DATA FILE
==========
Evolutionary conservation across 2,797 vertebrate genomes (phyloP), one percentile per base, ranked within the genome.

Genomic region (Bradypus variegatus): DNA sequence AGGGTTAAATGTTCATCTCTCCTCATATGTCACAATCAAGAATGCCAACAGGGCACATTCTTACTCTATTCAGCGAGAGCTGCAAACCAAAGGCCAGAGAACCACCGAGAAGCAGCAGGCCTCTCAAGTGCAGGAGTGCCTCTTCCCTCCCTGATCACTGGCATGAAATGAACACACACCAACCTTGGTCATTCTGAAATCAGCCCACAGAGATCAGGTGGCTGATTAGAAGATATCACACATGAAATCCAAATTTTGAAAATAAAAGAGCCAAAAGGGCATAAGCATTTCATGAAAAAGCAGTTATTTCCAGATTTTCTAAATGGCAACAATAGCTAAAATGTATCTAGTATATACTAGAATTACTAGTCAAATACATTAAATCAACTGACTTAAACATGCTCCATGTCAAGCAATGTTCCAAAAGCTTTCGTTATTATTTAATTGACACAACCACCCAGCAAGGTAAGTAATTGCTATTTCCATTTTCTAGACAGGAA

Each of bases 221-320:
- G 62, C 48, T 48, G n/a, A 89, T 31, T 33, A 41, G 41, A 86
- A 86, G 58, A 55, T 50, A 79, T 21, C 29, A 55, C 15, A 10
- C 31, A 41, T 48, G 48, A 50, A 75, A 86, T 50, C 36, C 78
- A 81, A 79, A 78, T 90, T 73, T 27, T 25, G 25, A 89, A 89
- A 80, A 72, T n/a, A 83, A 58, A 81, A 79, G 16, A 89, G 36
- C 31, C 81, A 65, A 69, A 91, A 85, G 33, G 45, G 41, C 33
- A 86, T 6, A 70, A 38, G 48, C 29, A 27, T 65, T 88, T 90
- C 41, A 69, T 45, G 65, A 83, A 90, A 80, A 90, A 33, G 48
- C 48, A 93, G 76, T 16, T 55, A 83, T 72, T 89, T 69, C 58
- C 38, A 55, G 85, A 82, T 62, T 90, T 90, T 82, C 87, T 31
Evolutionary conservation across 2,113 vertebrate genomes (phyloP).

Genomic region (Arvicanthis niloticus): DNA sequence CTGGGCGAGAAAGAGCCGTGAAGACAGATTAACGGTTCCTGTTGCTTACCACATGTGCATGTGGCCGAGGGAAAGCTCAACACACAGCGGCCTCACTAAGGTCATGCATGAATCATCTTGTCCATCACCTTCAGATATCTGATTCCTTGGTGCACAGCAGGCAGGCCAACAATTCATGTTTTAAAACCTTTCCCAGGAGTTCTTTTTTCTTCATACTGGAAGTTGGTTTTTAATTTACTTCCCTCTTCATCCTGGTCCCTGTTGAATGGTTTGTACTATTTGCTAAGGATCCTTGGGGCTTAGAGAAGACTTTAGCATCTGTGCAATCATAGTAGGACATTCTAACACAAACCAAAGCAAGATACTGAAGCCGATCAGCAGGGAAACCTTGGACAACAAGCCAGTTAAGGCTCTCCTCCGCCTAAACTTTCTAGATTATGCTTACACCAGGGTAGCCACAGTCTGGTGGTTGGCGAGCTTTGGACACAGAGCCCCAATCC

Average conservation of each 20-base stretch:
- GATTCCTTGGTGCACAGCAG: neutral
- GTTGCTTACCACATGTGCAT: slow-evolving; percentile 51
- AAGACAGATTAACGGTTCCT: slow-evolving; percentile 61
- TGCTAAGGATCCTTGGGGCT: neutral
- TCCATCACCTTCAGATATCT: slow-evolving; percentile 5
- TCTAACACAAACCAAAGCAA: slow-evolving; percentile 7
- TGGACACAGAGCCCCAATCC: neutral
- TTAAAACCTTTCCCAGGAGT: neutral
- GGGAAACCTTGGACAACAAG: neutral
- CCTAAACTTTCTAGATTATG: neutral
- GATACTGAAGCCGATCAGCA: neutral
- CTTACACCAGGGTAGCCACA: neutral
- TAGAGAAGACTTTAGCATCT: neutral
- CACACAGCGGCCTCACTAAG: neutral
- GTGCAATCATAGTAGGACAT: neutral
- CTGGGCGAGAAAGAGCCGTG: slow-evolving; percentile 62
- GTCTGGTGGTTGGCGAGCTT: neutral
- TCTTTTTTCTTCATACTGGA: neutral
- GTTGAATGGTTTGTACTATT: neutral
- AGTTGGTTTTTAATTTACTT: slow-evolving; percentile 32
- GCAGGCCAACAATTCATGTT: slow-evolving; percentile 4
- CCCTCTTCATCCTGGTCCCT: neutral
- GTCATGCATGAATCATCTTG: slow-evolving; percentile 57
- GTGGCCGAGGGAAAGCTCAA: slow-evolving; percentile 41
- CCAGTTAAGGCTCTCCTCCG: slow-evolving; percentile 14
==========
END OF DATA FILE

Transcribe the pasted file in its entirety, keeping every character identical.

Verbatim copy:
Evolutionary conservation across 2,797 vertebrate genomes (phyloP), one percentile per base, ranked within the genome.

Genomic region (Bradypus variegatus): DNA sequence AGGGTTAAATGTTCATCTCTCCTCATATGTCACAATCAAGAATGCCAACAGGGCACATTCTTACTCTATTCAGCGAGAGCTGCAAACCAAAGGCCAGAGAACCACCGAGAAGCAGCAGGCCTCTCAAGTGCAGGAGTGCCTCTTCCCTCCCTGATCACTGGCATGAAATGAACACACACCAACCTTGGTCATTCTGAAATCAGCCCACAGAGATCAGGTGGCTGATTAGAAGATATCACACATGAAATCCAAATTTTGAAAATAAAAGAGCCAAAAGGGCATAAGCATTTCATGAAAAAGCAGTTATTTCCAGATTTTCTAAATGGCAACAATAGCTAAAATGTATCTAGTATATACTAGAATTACTAGTCAAATACATTAAATCAACTGACTTAAACATGCTCCATGTCAAGCAATGTTCCAAAAGCTTTCGTTATTATTTAATTGACACAACCACCCAGCAAGGTAAGTAATTGCTATTTCCATTTTCTAGACAGGAA

Each of bases 221-320:
- G 62, C 48, T 48, G n/a, A 89, T 31, T 33, A 41, G 41, A 86
- A 86, G 58, A 55, T 50, A 79, T 21, C 29, A 55, C 15, A 10
- C 31, A 41, T 48, G 48, A 50, A 75, A 86, T 50, C 36, C 78
- A 81, A 79, A 78, T 90, T 73, T 27, T 25, G 25, A 89, A 89
- A 80, A 72, T n/a, A 83, A 58, A 81, A 79, G 16, A 89, G 36
- C 31, C 81, A 65, A 69, A 91, A 85, G 33, G 45, G 41, C 33
- A 86, T 6, A 70, A 38, G 48, C 29, A 27, T 65, T 88, T 90
- C 41, A 69, T 45, G 65, A 83, A 90, A 80, A 90, A 33, G 48
- C 48, A 93, G 76, T 16, T 55, A 83, T 72, T 89, T 69, C 58
- C 38, A 55, G 85, A 82, T 62, T 90, T 90, T 82, C 87, T 31
Evolutionary conservation across 2,113 vertebrate genomes (phyloP).

Genomic region (Arvicanthis niloticus): DNA sequence CTGGGCGAGAAAGAGCCGTGAAGACAGATTAACGGTTCCTGTTGCTTACCACATGTGCATGTGGCCGAGGGAAAGCTCAACACACAGCGGCCTCACTAAGGTCATGCATGAATCATCTTGTCCATCACCTTCAGATATCTGATTCCTTGGTGCACAGCAGGCAGGCCAACAATTCATGTTTTAAAACCTTTCCCAGGAGTTCTTTTTTCTTCATACTGGAAGTTGGTTTTTAATTTACTTCCCTCTTCATCCTGGTCCCTGTTGAATGGTTTGTACTATTTGCTAAGGATCCTTGGGGCTTAGAGAAGACTTTAGCATCTGTGCAATCATAGTAGGACATTCTAACACAAACCAAAGCAAGATACTGAAGCCGATCAGCAGGGAAACCTTGGACAACAAGCCAGTTAAGGCTCTCCTCCGCCTAAACTTTCTAGATTATGCTTACACCAGGGTAGCCACAGTCTGGTGGTTGGCGAGCTTTGGACACAGAGCCCCAATCC

Average conservation of each 20-base stretch:
- GATTCCTTGGTGCACAGCAG: neutral
- GTTGCTTACCACATGTGCAT: slow-evolving; percentile 51
- AAGACAGATTAACGGTTCCT: slow-evolving; percentile 61
- TGCTAAGGATCCTTGGGGCT: neutral
- TCCATCACCTTCAGATATCT: slow-evolving; percentile 5
- TCTAACACAAACCAAAGCAA: slow-evolving; percentile 7
- TGGACACAGAGCCCCAATCC: neutral
- TTAAAACCTTTCCCAGGAGT: neutral
- GGGAAACCTTGGACAACAAG: neutral
- CCTAAACTTTCTAGATTATG: neutral
- GATACTGAAGCCGATCAGCA: neutral
- CTTACACCAGGGTAGCCACA: neutral
- TAGAGAAGACTTTAGCATCT: neutral
- CACACAGCGGCCTCACTAAG: neutral
- GTGCAATCATAGTAGGACAT: neutral
- CTGGGCGAGAAAGAGCCGTG: slow-evolving; percentile 62
- GTCTGGTGGTTGGCGAGCTT: neutral
- TCTTTTTTCTTCATACTGGA: neutral
- GTTGAATGGTTTGTACTATT: neutral
- AGTTGGTTTTTAATTTACTT: slow-evolving; percentile 32
- GCAGGCCAACAATTCATGTT: slow-evolving; percentile 4
- CCCTCTTCATCCTGGTCCCT: neutral
- GTCATGCATGAATCATCTTG: slow-evolving; percentile 57
- GTGGCCGAGGGAAAGCTCAA: slow-evolving; percentile 41
- CCAGTTAAGGCTCTCCTCCG: slow-evolving; percentile 14